BMJ Supportive and Palliative Care; Huong Q. Nguyen, Eric C. Haupt, Lewei Duan, Anthony C. Hou, Susan E. Wang, Jeffrey D. Mariano, Jung-Ah Lee, Carmit McMullen; 2022 Jan 25; DOI: 10.1136/bmjspcare-2021-003455; PMID: 35078873


Background: Prior studies show that family caregiver factors influence patient outcomes. The purpose of this analysis was to determine the association between family caregiver self-rated health, perception of preparedness and burden at the time of patient admission to home palliative care (HomePal) with downstream patient hospital utilisation and time to hospice enrolment and death.

Methods: Data for this cohort study (n=441) were drawn from a trial testing two models of HomePal. Caregiver self-rated health, preparedness (Preparedness for Caregiving Scale, CPS) and burden (Zarit-12) were measured at admission to HomePal. Caregivers were categorised as having good/very good/excellent or fair/poor health, scoring above or below the CPS median score (23), or having no/mild (0-10), moderate (11-20) or high (>20) burden. Proportional hazard competing risk models assessed the association between caregiver factors with hospital utilisation (emergency department visits, observation and inpatient stays).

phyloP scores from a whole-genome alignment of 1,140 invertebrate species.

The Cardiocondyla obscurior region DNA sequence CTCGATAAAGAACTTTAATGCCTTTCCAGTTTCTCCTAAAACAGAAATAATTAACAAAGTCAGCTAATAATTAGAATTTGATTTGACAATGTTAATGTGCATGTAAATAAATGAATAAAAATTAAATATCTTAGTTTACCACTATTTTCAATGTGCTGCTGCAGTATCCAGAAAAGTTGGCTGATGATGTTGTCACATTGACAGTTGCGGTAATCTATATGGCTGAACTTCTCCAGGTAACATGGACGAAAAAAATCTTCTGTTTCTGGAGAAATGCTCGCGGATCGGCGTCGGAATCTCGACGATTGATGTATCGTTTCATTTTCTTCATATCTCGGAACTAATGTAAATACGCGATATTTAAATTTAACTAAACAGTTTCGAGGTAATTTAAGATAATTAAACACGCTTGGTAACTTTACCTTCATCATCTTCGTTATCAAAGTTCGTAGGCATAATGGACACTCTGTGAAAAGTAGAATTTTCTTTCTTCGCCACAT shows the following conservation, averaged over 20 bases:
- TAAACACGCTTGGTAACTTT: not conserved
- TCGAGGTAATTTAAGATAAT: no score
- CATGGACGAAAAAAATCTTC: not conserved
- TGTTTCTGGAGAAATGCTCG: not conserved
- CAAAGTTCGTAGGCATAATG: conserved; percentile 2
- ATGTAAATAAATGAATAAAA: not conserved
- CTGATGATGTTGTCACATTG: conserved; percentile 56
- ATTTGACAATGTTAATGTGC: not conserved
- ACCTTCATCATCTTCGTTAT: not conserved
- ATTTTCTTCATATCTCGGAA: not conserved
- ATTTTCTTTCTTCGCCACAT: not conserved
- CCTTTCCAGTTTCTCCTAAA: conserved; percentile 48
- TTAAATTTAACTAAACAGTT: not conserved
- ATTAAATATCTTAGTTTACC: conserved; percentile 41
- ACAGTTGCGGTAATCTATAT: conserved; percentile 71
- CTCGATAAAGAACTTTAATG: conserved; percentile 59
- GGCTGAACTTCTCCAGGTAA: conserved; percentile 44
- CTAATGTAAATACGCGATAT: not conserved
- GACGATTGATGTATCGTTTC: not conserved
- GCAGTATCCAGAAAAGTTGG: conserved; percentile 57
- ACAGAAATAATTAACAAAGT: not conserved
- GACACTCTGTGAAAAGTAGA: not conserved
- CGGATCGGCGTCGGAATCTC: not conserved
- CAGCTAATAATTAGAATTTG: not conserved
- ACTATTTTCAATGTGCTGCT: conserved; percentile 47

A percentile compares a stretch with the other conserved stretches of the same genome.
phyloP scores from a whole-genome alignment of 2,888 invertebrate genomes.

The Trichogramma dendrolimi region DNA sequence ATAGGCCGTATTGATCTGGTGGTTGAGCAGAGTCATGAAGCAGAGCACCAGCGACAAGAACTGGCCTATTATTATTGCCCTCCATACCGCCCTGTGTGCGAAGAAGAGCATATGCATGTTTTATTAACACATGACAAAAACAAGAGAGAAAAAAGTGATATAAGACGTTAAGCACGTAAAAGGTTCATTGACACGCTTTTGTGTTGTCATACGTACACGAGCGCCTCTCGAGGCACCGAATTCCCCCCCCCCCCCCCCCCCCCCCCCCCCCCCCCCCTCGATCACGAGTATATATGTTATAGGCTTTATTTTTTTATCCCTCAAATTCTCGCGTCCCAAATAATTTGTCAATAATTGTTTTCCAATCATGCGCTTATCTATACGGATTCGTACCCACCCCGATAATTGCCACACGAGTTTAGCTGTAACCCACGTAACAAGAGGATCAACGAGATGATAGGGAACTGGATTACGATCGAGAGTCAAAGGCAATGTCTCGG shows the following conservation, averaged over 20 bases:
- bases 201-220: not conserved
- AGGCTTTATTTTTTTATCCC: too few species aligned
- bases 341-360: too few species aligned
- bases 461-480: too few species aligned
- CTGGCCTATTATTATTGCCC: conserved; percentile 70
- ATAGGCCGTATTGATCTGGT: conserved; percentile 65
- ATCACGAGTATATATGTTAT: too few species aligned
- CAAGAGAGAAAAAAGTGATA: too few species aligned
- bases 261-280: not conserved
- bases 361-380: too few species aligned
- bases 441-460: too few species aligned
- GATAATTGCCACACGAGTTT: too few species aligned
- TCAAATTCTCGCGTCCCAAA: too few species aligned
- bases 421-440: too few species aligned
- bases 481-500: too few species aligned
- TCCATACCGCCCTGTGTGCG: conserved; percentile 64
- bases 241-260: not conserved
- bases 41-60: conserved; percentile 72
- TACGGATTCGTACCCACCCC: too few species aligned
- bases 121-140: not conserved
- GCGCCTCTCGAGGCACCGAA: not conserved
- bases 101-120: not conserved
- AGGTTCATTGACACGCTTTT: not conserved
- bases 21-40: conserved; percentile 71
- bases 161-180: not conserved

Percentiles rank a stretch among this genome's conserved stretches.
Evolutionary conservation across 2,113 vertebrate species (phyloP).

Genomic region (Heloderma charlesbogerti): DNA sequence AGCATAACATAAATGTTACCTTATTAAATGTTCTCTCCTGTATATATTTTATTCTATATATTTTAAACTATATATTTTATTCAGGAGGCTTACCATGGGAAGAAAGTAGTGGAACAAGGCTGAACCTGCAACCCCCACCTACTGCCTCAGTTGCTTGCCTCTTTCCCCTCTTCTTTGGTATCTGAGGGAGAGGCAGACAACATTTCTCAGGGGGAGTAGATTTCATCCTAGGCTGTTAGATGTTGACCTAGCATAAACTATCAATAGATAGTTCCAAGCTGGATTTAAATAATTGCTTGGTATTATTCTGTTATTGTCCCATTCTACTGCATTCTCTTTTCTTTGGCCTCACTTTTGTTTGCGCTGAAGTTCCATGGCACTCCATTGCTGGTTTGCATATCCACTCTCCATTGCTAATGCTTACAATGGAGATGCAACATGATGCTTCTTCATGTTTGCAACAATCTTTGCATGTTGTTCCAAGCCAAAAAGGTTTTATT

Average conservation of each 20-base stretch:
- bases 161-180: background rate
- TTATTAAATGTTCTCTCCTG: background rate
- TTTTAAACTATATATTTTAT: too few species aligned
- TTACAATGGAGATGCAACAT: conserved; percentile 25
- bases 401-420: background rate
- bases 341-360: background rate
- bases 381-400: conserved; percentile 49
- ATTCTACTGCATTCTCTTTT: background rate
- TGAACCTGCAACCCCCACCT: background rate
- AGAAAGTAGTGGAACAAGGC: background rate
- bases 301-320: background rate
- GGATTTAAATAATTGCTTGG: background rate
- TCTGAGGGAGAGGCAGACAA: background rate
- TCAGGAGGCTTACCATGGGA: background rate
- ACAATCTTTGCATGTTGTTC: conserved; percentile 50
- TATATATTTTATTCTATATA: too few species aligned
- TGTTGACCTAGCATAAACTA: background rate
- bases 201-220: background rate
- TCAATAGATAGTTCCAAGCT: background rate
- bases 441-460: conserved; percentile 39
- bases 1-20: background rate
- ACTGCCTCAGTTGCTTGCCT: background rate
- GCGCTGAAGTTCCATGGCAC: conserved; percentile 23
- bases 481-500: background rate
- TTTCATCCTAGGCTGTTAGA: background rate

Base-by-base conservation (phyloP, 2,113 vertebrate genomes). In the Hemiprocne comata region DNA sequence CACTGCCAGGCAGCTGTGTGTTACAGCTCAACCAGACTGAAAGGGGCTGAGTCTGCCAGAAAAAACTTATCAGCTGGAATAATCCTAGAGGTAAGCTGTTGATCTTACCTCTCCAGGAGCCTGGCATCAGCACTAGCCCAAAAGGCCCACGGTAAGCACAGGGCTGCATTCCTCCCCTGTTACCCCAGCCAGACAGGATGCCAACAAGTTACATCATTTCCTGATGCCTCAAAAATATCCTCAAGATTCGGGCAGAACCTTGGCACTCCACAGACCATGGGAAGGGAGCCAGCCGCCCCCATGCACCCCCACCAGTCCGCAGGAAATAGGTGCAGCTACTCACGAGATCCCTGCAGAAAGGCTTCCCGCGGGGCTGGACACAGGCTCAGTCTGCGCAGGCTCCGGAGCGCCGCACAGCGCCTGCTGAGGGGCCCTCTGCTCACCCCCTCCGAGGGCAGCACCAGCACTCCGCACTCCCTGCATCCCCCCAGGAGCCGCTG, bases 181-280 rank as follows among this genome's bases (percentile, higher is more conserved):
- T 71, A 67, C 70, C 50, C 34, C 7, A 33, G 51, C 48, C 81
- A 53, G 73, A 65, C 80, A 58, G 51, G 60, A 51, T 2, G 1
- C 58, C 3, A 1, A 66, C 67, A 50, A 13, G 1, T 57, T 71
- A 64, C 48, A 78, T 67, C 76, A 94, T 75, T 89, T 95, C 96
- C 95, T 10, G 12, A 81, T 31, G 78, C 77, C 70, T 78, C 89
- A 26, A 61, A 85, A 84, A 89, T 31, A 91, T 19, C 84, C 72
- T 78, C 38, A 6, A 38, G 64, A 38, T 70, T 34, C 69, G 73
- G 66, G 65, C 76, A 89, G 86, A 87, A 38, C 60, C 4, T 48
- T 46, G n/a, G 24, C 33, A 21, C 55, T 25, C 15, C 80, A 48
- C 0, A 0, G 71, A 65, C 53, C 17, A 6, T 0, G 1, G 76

Results: Patients whose caregivers reported poor health and low preparedness received more visits by home health aides and social workers, respectively (both, p<0.05). Adjusted models showed that worse caregiver health (HR: 0.69 (95% CI 0.52 to 0.92), p=0.01), low preparedness (HR: 0.73 (95% CI 0.57 to 0.94), p=0.01) and high burden (HR: 0.77 (95% CI 0.56 to 1.06), p=0.10) were associated with lower risk for hospital utilisation. There were no significant associations between caregiver factors with time to patient enrolment in hospice or death in adjusted models (both, p>0.05).

Conclusion: Prospective studies are needed to understand how greater in-home supports for family caregivers with poor health could help achieve quality palliative care that aligns with families’ priorities.